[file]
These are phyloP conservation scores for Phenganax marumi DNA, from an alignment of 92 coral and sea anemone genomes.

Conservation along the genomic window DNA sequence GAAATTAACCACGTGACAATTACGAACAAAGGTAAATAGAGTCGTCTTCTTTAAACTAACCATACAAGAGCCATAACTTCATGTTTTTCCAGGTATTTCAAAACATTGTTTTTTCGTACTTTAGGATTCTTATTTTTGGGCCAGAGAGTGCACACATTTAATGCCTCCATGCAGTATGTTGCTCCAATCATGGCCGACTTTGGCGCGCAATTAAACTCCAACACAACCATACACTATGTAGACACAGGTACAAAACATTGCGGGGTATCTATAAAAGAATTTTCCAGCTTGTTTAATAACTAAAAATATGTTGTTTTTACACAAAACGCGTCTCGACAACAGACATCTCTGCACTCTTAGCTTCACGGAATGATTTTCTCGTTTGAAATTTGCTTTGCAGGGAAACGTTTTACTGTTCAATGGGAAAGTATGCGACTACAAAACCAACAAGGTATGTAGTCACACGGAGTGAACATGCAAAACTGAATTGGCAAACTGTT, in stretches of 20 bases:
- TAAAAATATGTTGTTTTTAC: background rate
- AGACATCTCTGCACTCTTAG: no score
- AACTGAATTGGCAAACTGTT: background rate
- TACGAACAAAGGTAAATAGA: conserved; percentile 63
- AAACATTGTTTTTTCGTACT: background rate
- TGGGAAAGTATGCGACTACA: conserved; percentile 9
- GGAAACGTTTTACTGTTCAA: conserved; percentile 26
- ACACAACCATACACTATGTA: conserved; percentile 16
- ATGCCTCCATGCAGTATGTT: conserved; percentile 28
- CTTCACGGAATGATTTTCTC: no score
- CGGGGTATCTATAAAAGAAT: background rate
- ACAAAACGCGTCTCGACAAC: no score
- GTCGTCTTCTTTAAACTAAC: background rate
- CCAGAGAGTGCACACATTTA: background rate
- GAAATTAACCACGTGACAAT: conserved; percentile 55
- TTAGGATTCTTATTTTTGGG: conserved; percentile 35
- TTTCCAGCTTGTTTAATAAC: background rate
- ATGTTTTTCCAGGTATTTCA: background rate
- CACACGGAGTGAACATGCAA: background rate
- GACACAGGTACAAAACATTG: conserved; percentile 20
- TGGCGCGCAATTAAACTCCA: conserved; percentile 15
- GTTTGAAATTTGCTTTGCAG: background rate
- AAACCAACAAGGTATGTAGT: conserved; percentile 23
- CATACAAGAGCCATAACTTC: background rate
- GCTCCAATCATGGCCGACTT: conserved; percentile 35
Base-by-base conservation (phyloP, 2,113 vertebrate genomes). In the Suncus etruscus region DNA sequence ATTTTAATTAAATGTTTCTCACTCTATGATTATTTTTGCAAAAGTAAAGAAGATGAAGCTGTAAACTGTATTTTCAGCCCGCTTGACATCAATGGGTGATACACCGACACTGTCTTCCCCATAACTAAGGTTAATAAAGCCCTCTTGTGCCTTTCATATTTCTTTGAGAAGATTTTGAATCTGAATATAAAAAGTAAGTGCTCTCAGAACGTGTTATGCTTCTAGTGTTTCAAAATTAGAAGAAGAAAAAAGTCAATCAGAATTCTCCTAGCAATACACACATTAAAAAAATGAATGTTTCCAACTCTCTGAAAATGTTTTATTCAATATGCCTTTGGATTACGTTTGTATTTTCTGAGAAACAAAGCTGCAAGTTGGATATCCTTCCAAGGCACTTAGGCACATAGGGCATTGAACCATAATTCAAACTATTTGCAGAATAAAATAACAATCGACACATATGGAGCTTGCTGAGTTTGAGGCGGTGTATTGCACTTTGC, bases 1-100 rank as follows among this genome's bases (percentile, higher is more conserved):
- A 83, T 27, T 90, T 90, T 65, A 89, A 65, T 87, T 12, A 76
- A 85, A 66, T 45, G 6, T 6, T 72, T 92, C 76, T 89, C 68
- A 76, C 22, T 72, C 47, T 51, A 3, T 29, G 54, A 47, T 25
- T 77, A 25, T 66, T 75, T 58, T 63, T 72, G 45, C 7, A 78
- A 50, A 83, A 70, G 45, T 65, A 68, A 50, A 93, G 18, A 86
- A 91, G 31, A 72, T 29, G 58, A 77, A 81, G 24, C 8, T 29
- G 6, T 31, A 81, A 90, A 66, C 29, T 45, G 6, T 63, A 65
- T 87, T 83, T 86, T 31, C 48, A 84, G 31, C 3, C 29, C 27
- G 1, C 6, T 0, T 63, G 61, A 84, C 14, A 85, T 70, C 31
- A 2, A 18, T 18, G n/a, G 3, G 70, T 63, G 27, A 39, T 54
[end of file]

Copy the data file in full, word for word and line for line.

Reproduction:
These are phyloP conservation scores for Phenganax marumi DNA, from an alignment of 92 coral and sea anemone genomes.

Conservation along the genomic window DNA sequence GAAATTAACCACGTGACAATTACGAACAAAGGTAAATAGAGTCGTCTTCTTTAAACTAACCATACAAGAGCCATAACTTCATGTTTTTCCAGGTATTTCAAAACATTGTTTTTTCGTACTTTAGGATTCTTATTTTTGGGCCAGAGAGTGCACACATTTAATGCCTCCATGCAGTATGTTGCTCCAATCATGGCCGACTTTGGCGCGCAATTAAACTCCAACACAACCATACACTATGTAGACACAGGTACAAAACATTGCGGGGTATCTATAAAAGAATTTTCCAGCTTGTTTAATAACTAAAAATATGTTGTTTTTACACAAAACGCGTCTCGACAACAGACATCTCTGCACTCTTAGCTTCACGGAATGATTTTCTCGTTTGAAATTTGCTTTGCAGGGAAACGTTTTACTGTTCAATGGGAAAGTATGCGACTACAAAACCAACAAGGTATGTAGTCACACGGAGTGAACATGCAAAACTGAATTGGCAAACTGTT, in stretches of 20 bases:
- TAAAAATATGTTGTTTTTAC: background rate
- AGACATCTCTGCACTCTTAG: no score
- AACTGAATTGGCAAACTGTT: background rate
- TACGAACAAAGGTAAATAGA: conserved; percentile 63
- AAACATTGTTTTTTCGTACT: background rate
- TGGGAAAGTATGCGACTACA: conserved; percentile 9
- GGAAACGTTTTACTGTTCAA: conserved; percentile 26
- ACACAACCATACACTATGTA: conserved; percentile 16
- ATGCCTCCATGCAGTATGTT: conserved; percentile 28
- CTTCACGGAATGATTTTCTC: no score
- CGGGGTATCTATAAAAGAAT: background rate
- ACAAAACGCGTCTCGACAAC: no score
- GTCGTCTTCTTTAAACTAAC: background rate
- CCAGAGAGTGCACACATTTA: background rate
- GAAATTAACCACGTGACAAT: conserved; percentile 55
- TTAGGATTCTTATTTTTGGG: conserved; percentile 35
- TTTCCAGCTTGTTTAATAAC: background rate
- ATGTTTTTCCAGGTATTTCA: background rate
- CACACGGAGTGAACATGCAA: background rate
- GACACAGGTACAAAACATTG: conserved; percentile 20
- TGGCGCGCAATTAAACTCCA: conserved; percentile 15
- GTTTGAAATTTGCTTTGCAG: background rate
- AAACCAACAAGGTATGTAGT: conserved; percentile 23
- CATACAAGAGCCATAACTTC: background rate
- GCTCCAATCATGGCCGACTT: conserved; percentile 35
Base-by-base conservation (phyloP, 2,113 vertebrate genomes). In the Suncus etruscus region DNA sequence ATTTTAATTAAATGTTTCTCACTCTATGATTATTTTTGCAAAAGTAAAGAAGATGAAGCTGTAAACTGTATTTTCAGCCCGCTTGACATCAATGGGTGATACACCGACACTGTCTTCCCCATAACTAAGGTTAATAAAGCCCTCTTGTGCCTTTCATATTTCTTTGAGAAGATTTTGAATCTGAATATAAAAAGTAAGTGCTCTCAGAACGTGTTATGCTTCTAGTGTTTCAAAATTAGAAGAAGAAAAAAGTCAATCAGAATTCTCCTAGCAATACACACATTAAAAAAATGAATGTTTCCAACTCTCTGAAAATGTTTTATTCAATATGCCTTTGGATTACGTTTGTATTTTCTGAGAAACAAAGCTGCAAGTTGGATATCCTTCCAAGGCACTTAGGCACATAGGGCATTGAACCATAATTCAAACTATTTGCAGAATAAAATAACAATCGACACATATGGAGCTTGCTGAGTTTGAGGCGGTGTATTGCACTTTGC, bases 1-100 rank as follows among this genome's bases (percentile, higher is more conserved):
- A 83, T 27, T 90, T 90, T 65, A 89, A 65, T 87, T 12, A 76
- A 85, A 66, T 45, G 6, T 6, T 72, T 92, C 76, T 89, C 68
- A 76, C 22, T 72, C 47, T 51, A 3, T 29, G 54, A 47, T 25
- T 77, A 25, T 66, T 75, T 58, T 63, T 72, G 45, C 7, A 78
- A 50, A 83, A 70, G 45, T 65, A 68, A 50, A 93, G 18, A 86
- A 91, G 31, A 72, T 29, G 58, A 77, A 81, G 24, C 8, T 29
- G 6, T 31, A 81, A 90, A 66, C 29, T 45, G 6, T 63, A 65
- T 87, T 83, T 86, T 31, C 48, A 84, G 31, C 3, C 29, C 27
- G 1, C 6, T 0, T 63, G 61, A 84, C 14, A 85, T 70, C 31
- A 2, A 18, T 18, G n/a, G 3, G 70, T 63, G 27, A 39, T 54